The Greek caption says, “They all abandoned him and fled.” “They” were Jesus’ disciples running away from the Garden of Gethsemane while Jesus was being arrested. In fact, they didn’t stop running until they reached the relative safety of their home in Galilee.
We may want to condemn the disciples for their cowardice, but we should praise them for their truthfulness. After all, it was the disciples who told the story to others. Jesus had taught them not to hide their personal failures, not to portray themselves in the best possible light.
Of course, succeeding generations of Christians wrote the disciples’ betrayal out of the story. It was said that Jesus had told the disciples to go to Galilee or that they actually stayed in Jerusalem after his crucifixion. But the truth is—they ran away.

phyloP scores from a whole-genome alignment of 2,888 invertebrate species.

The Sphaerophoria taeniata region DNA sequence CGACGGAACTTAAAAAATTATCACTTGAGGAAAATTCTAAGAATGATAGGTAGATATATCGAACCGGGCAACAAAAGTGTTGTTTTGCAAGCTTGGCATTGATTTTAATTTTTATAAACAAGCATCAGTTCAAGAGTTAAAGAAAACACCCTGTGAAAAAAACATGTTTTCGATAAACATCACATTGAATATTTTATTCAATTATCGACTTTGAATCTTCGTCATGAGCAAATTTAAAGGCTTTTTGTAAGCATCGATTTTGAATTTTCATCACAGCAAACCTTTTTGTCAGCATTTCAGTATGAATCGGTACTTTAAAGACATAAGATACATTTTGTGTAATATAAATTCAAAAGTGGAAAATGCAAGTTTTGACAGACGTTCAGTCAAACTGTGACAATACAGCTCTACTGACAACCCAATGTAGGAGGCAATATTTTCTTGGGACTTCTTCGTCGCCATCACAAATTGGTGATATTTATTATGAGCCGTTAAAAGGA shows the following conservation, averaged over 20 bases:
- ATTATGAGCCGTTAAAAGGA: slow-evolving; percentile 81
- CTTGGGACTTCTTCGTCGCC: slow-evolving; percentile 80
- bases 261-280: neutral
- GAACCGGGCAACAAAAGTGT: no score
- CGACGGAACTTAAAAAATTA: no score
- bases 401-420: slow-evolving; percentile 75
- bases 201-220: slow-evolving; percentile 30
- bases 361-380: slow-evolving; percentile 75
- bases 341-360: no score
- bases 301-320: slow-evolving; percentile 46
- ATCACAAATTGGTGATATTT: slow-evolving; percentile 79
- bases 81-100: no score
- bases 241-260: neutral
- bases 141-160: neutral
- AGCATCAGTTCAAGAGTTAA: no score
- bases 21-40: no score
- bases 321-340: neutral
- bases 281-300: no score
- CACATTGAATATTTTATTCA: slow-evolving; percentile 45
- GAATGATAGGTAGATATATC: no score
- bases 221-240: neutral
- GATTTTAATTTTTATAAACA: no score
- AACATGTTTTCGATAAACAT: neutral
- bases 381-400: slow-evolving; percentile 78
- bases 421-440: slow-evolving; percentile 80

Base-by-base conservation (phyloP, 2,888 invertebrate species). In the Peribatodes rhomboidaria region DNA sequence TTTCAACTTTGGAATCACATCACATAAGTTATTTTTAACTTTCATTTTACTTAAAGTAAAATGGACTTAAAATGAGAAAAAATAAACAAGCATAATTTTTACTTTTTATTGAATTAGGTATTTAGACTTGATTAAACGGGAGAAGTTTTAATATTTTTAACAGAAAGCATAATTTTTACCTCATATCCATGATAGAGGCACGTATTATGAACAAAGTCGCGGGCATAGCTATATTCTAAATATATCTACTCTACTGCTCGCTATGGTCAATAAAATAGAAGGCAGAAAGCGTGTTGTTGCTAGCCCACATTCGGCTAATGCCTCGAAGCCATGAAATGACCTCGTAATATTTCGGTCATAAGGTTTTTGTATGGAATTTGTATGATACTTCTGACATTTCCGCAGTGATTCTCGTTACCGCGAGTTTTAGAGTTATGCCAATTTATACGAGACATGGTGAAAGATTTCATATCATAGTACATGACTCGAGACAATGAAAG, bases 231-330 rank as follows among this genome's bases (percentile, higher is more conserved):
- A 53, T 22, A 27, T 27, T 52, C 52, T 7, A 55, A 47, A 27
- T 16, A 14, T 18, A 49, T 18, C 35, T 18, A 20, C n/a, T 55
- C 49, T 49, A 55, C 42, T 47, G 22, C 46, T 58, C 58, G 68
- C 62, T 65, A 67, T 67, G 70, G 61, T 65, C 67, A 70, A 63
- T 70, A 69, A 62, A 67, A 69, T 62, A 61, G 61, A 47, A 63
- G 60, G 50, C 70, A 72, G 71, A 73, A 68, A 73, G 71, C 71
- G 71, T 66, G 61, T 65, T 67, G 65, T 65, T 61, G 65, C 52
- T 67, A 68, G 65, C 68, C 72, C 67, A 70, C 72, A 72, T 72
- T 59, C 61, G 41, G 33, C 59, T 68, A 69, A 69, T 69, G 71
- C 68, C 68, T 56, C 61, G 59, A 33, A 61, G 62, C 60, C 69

Early Quakers often spoke about Truth with a capital “T.” We, their latter-day descendants, should also capitalize truth in our lives. Whether we are giving a message in meeting or musing during worship sharing, we should share (when appropriate) the truth of our personal lives, both the good and the bad. By risking vulnerability and displaying transparency, we invite our fellow Quakers to seek the Truth in their own lives.
Nothing is gained by presenting a sanitized version of who we are. It’s spiritually deadening to disguise our inner selves, and it’s unhelpful to others. As John says in his Gospel, “…ye shall know the truth, and the truth shall make you free.” (KJV)
~ Richard Russell
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